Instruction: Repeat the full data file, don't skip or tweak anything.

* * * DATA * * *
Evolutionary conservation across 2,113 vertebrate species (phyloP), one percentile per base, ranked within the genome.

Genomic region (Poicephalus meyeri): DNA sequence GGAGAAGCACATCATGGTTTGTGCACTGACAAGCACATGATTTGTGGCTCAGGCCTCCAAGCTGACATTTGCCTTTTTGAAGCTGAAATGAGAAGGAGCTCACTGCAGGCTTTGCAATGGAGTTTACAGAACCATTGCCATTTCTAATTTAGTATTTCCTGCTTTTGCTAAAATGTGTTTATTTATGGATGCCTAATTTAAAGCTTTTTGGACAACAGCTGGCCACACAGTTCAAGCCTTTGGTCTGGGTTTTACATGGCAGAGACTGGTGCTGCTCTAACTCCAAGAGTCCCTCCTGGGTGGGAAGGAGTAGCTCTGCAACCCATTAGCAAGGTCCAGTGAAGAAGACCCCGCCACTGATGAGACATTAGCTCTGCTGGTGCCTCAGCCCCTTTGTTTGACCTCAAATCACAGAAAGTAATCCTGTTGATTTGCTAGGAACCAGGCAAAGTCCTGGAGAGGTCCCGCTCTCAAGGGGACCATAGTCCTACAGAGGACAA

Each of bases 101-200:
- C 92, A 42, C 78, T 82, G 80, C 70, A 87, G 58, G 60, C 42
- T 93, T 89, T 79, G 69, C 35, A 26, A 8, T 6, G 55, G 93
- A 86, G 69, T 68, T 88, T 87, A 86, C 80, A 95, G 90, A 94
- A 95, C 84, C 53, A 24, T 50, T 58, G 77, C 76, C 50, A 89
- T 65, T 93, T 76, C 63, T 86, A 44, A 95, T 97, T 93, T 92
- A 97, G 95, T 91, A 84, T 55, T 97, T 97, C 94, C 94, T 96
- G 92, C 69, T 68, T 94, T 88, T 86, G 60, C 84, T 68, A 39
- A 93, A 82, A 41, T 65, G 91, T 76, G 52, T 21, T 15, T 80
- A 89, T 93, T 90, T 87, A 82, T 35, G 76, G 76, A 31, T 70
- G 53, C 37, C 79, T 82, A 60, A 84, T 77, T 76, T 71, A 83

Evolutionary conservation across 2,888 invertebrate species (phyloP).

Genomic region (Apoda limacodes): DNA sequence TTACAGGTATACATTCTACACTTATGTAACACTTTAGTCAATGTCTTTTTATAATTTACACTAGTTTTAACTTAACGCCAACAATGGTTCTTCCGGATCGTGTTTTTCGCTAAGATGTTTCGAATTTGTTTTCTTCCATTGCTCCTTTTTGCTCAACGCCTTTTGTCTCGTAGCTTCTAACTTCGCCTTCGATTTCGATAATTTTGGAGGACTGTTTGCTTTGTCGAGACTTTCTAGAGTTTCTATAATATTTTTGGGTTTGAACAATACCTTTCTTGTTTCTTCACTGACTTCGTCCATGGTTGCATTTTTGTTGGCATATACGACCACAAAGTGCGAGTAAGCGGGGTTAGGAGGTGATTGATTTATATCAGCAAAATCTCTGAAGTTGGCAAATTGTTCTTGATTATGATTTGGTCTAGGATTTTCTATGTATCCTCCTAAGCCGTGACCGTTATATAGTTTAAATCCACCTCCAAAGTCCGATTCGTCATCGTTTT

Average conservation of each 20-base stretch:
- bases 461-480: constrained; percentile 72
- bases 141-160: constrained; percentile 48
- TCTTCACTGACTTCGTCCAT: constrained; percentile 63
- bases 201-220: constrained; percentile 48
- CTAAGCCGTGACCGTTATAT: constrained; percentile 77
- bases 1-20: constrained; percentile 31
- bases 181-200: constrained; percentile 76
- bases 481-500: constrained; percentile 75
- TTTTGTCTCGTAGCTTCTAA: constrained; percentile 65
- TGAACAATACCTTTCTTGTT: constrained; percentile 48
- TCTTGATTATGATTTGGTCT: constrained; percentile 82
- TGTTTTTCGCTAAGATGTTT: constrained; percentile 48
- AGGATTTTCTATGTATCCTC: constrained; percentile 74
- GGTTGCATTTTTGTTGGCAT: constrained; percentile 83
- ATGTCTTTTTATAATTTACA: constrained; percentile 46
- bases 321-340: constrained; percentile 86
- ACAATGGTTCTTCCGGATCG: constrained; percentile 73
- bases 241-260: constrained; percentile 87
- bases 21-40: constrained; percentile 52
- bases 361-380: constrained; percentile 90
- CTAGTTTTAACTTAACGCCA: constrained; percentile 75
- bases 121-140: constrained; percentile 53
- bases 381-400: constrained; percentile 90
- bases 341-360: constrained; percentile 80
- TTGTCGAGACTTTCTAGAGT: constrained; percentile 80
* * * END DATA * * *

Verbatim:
Evolutionary conservation across 2,113 vertebrate species (phyloP), one percentile per base, ranked within the genome.

Genomic region (Poicephalus meyeri): DNA sequence GGAGAAGCACATCATGGTTTGTGCACTGACAAGCACATGATTTGTGGCTCAGGCCTCCAAGCTGACATTTGCCTTTTTGAAGCTGAAATGAGAAGGAGCTCACTGCAGGCTTTGCAATGGAGTTTACAGAACCATTGCCATTTCTAATTTAGTATTTCCTGCTTTTGCTAAAATGTGTTTATTTATGGATGCCTAATTTAAAGCTTTTTGGACAACAGCTGGCCACACAGTTCAAGCCTTTGGTCTGGGTTTTACATGGCAGAGACTGGTGCTGCTCTAACTCCAAGAGTCCCTCCTGGGTGGGAAGGAGTAGCTCTGCAACCCATTAGCAAGGTCCAGTGAAGAAGACCCCGCCACTGATGAGACATTAGCTCTGCTGGTGCCTCAGCCCCTTTGTTTGACCTCAAATCACAGAAAGTAATCCTGTTGATTTGCTAGGAACCAGGCAAAGTCCTGGAGAGGTCCCGCTCTCAAGGGGACCATAGTCCTACAGAGGACAA

Each of bases 101-200:
- C 92, A 42, C 78, T 82, G 80, C 70, A 87, G 58, G 60, C 42
- T 93, T 89, T 79, G 69, C 35, A 26, A 8, T 6, G 55, G 93
- A 86, G 69, T 68, T 88, T 87, A 86, C 80, A 95, G 90, A 94
- A 95, C 84, C 53, A 24, T 50, T 58, G 77, C 76, C 50, A 89
- T 65, T 93, T 76, C 63, T 86, A 44, A 95, T 97, T 93, T 92
- A 97, G 95, T 91, A 84, T 55, T 97, T 97, C 94, C 94, T 96
- G 92, C 69, T 68, T 94, T 88, T 86, G 60, C 84, T 68, A 39
- A 93, A 82, A 41, T 65, G 91, T 76, G 52, T 21, T 15, T 80
- A 89, T 93, T 90, T 87, A 82, T 35, G 76, G 76, A 31, T 70
- G 53, C 37, C 79, T 82, A 60, A 84, T 77, T 76, T 71, A 83

Evolutionary conservation across 2,888 invertebrate species (phyloP).

Genomic region (Apoda limacodes): DNA sequence TTACAGGTATACATTCTACACTTATGTAACACTTTAGTCAATGTCTTTTTATAATTTACACTAGTTTTAACTTAACGCCAACAATGGTTCTTCCGGATCGTGTTTTTCGCTAAGATGTTTCGAATTTGTTTTCTTCCATTGCTCCTTTTTGCTCAACGCCTTTTGTCTCGTAGCTTCTAACTTCGCCTTCGATTTCGATAATTTTGGAGGACTGTTTGCTTTGTCGAGACTTTCTAGAGTTTCTATAATATTTTTGGGTTTGAACAATACCTTTCTTGTTTCTTCACTGACTTCGTCCATGGTTGCATTTTTGTTGGCATATACGACCACAAAGTGCGAGTAAGCGGGGTTAGGAGGTGATTGATTTATATCAGCAAAATCTCTGAAGTTGGCAAATTGTTCTTGATTATGATTTGGTCTAGGATTTTCTATGTATCCTCCTAAGCCGTGACCGTTATATAGTTTAAATCCACCTCCAAAGTCCGATTCGTCATCGTTTT

Average conservation of each 20-base stretch:
- bases 461-480: constrained; percentile 72
- bases 141-160: constrained; percentile 48
- TCTTCACTGACTTCGTCCAT: constrained; percentile 63
- bases 201-220: constrained; percentile 48
- CTAAGCCGTGACCGTTATAT: constrained; percentile 77
- bases 1-20: constrained; percentile 31
- bases 181-200: constrained; percentile 76
- bases 481-500: constrained; percentile 75
- TTTTGTCTCGTAGCTTCTAA: constrained; percentile 65
- TGAACAATACCTTTCTTGTT: constrained; percentile 48
- TCTTGATTATGATTTGGTCT: constrained; percentile 82
- TGTTTTTCGCTAAGATGTTT: constrained; percentile 48
- AGGATTTTCTATGTATCCTC: constrained; percentile 74
- GGTTGCATTTTTGTTGGCAT: constrained; percentile 83
- ATGTCTTTTTATAATTTACA: constrained; percentile 46
- bases 321-340: constrained; percentile 86
- ACAATGGTTCTTCCGGATCG: constrained; percentile 73
- bases 241-260: constrained; percentile 87
- bases 21-40: constrained; percentile 52
- bases 361-380: constrained; percentile 90
- CTAGTTTTAACTTAACGCCA: constrained; percentile 75
- bases 121-140: constrained; percentile 53
- bases 381-400: constrained; percentile 90
- bases 341-360: constrained; percentile 80
- TTGTCGAGACTTTCTAGAGT: constrained; percentile 80